Nothing was ever so empowering for me in my quest to be a ‘real’ composer than the realization the most well-known, towering example of them all was just as mundanely human as I was. It’s one thing to know that in one’s head, but to feel it so viscerally, at age 16, completely altered my thinking. It made this ambition something incredibly achievable.
I’ve since then had occasion for several one-on-one interactions with him, and it’s always been a special experience. One occasion, during a reception at the memorial service for composer Alexander Courage, I asked the Maestro if he had any recollection of meeting me backstage in Pittsburgh when I was 16. He squinted and seemed to genuinely try to remember, before asking “what year was it?” I realized I was competing with 50+ years of identical encounters in his memory and just said “oh nevermind, it was very quick.” But he then asked “How have things been going since then?” I was working on a film called GRACE at the time, my first collaboration director Paul Solet, and told him I’d felt very inspired by his score to Robert Altman’s IMAGES. His eyes widened and he laughed, “IMAGES?! God that scores is so … old!”
At every encounter he’s been genuine and polite. John Williams is not a man that opens up to random strangers, and thus never leaves you with the impression that you’ve just met your new best friend. Fundamentally, he’s a private and humble man. So it’s with immense gratitude that I can reflect on having met him more than once, and had these nice exchanges. It truly can’t overstated the impact it had on me at that young age.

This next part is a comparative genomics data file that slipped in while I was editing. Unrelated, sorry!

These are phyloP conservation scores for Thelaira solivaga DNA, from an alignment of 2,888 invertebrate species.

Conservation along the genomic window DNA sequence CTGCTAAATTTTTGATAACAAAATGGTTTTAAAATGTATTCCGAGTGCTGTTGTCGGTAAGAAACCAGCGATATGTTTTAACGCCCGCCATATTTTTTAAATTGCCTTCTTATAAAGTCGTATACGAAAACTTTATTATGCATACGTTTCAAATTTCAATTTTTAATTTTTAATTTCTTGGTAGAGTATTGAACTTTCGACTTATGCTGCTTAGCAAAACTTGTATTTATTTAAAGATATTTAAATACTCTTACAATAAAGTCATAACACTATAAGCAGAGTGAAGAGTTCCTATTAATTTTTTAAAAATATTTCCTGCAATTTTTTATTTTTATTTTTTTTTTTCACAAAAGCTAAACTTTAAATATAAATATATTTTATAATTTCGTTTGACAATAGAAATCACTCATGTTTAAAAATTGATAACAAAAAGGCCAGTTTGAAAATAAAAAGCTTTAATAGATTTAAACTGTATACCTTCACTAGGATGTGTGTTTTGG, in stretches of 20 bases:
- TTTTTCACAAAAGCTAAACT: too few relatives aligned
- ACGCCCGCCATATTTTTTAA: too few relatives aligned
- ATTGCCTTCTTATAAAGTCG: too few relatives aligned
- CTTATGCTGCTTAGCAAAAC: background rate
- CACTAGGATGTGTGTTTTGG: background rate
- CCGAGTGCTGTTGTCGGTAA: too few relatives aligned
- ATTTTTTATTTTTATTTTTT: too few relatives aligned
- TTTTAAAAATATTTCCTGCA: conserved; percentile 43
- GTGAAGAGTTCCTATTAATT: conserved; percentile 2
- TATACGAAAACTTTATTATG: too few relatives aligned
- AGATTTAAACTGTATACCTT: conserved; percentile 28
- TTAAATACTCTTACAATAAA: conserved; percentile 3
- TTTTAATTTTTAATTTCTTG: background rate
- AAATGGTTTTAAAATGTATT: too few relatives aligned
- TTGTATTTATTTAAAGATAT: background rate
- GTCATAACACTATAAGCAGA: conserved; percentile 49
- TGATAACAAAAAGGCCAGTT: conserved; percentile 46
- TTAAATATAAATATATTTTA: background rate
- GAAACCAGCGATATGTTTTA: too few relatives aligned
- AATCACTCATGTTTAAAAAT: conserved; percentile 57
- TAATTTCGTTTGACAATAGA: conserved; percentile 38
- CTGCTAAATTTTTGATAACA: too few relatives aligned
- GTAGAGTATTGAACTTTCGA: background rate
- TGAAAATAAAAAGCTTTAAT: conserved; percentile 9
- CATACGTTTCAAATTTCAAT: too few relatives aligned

Above all, and beyond his incredible musical contributions to our world, I cherish the fact that he inspires so many others to be creative. A cursory glance at Youtube reveals endless musicians, orchestras, and bands creating their own spins on his work. I mean, we live in a universe where this exists.
The fact that John Williams has inspired so many legions of people to engage with their creativity is, to my mind, his true contribution. It goes beyond what he did. It’s akin to when an inventor doesn’t just build a better mousetrap, but ends up spawning an entire industry. Williams has caused people to engage with their inner selves; to share their talents with the world in ways that, had his work not existed, they may not have. That is legacy that few humans have ever achieved. It’s his true gift to us all.
A few years ago my non-profit oranization Education Through Music — Los Angeles honored the Maestro at our annual fundraiser gala. I was tasked with producing the tribute video, so I decided to interview some of his most frequent musician collaborators. This was the result:
Happy birthday Maestro Williams. It’s not uncommon that we, as humans, wish to leave the world better than how we found it but almost none have done so on such a grand scale. You are, quite earnestly, a living legend.
I’ll just leave a few of my absolute favorite works of his, in case somehow they remain unknown to you.